SENIOR VICE PRESIDENT
ARIZONA MORTGAGE SPECIALISTS, INC.
VICE PRESIDENT CHENEY
Impeachment for change
I have a question I would like answered. Why is it that Americans are more concerned with Britney’s behavior than the actions of our representatives in Washington, D.C.? Don’t misunderstand the question, I understand entertainment can be considered as our right to pursue happiness, as set forth in our Bill of Rights, giving everyone the “right” to watch it. But at the present time those “rights” are in jeopardy. If Vice President Dick Cheney and President Bush are allowed to continue using the Constitution as a doormat, your ability to pursue happiness, along with your right to liberty and freedom, may disappear, too. Recognizing there is a problem is the first step in taking back our country.
The next step is just as easy, and doesn’t require you to turn off the TV. Rep. Dennis Kucinich, D-Ohio, has introduced House Resolution 333, Articles of Impeachment against Dick Cheney, on the floor of the House of Representatives. Pick up the phone and call your representative at (800) 862-5530. Tell them in no uncertain terms, you want them to uphold the freedoms set forth in the Constitution, and vote to support the impeachment of the vice president.
Handling the truth
Regarding the Oct. 4 front-page article: “Language barrier plagues police” — What country is this? There isn’t enough space to address all the idiocy in that article; so I’ll hit the worst.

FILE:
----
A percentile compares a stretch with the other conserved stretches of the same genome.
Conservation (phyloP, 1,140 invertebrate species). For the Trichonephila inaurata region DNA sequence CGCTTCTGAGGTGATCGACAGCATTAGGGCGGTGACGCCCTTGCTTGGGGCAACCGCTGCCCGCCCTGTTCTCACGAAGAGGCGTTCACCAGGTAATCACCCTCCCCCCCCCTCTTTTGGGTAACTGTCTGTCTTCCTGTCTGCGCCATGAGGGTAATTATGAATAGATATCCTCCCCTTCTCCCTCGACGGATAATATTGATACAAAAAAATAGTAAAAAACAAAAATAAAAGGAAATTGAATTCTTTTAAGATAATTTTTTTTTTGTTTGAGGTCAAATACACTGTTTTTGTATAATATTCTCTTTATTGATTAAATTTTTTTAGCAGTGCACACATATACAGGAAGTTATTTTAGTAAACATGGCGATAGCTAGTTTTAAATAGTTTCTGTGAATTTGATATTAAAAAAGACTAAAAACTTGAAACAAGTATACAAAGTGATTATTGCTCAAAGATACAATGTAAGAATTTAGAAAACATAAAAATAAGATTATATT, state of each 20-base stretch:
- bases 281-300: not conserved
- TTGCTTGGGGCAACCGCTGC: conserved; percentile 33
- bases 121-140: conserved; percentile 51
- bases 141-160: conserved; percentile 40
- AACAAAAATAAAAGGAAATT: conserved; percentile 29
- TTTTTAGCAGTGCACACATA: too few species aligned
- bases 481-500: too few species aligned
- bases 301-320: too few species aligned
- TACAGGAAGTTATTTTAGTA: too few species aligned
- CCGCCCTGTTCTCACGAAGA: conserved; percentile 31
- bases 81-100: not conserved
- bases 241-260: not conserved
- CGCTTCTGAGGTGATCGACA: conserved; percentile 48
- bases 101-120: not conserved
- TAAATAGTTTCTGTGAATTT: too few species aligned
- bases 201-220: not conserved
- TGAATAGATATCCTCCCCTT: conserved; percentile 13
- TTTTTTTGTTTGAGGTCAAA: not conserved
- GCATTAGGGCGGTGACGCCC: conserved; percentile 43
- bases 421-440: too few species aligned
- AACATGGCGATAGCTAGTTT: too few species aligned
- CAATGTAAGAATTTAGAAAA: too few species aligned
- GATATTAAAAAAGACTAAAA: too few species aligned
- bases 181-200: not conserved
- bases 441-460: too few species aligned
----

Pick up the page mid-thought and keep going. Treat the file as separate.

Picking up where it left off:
Nine out of 10 times a police officer encounters a non-English speaker, that person is an illegal immigrant (usually from Mexico). Mesa’s police chief doesn’t want his officers asking about immigration status. Solution No. 1: Fire George Gascón and get a real police officer as chief who will enforce all the laws (as police officers are sworn to do — see Sheriff Joe Arpaio). The main reason there are so many illegals in Mesa is that they know they don’t have to worry about being deported. If they did, they would move to other cities with liberal views on illegal immigration, or, better yet, back to Mexico. (Incidentally, the Tribune reporter could not bring herself to mention even one time that illegal immigration is heavily in play here.)
“Being able to provide good services to the citizens is the bottom line,” says Mesa Police Association president Fabian Cota. Solution No. 2: Get a police union president who understands that to be a “citizen” (if not born here) one is required to understand and speak English.
Mass immigration in this day and age is not a good thing and to look the other way is to commit national suicide. Why should the taxpayers of Mesa (or any other city for that matter) have to pay more in order to accommodate a “community” of illegals? Solution No. 3: Stop pandering to these lawbreakers and most of them will leave on their own. Those who don’t will eventually be caught and deported and then there will be no language barrier plaguing the police — or the rest of us for that matter.